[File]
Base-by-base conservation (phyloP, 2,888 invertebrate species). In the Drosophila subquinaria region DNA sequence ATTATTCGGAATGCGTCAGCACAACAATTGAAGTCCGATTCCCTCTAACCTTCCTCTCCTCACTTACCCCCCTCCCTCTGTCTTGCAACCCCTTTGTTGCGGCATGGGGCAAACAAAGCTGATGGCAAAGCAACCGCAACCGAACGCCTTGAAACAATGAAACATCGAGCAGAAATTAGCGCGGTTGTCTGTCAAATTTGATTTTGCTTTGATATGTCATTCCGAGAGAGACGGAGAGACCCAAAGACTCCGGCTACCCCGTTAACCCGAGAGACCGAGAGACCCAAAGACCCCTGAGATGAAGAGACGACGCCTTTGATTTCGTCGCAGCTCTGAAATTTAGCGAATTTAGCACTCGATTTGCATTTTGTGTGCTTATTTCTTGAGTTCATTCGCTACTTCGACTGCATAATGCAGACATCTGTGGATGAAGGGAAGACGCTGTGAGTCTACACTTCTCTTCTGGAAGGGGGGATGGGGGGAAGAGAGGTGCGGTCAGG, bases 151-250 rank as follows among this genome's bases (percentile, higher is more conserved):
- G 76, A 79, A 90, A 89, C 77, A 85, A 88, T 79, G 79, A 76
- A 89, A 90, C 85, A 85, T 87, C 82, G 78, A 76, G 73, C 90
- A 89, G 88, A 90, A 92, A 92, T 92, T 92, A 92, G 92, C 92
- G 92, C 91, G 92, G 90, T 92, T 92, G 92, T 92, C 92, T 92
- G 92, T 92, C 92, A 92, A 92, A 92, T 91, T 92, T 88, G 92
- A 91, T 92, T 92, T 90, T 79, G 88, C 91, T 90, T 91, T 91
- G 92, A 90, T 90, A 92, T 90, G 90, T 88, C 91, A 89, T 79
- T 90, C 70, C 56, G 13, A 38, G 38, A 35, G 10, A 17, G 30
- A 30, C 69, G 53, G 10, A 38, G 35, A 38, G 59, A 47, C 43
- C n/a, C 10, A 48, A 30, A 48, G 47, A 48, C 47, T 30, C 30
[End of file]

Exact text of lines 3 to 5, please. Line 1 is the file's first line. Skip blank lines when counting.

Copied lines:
- A 89, A 90, C 85, A 85, T 87, C 82, G 78, A 76, G 73, C 90
- A 89, G 88, A 90, A 92, A 92, T 92, T 92, A 92, G 92, C 92
- G 92, C 91, G 92, G 90, T 92, T 92, G 92, T 92, C 92, T 92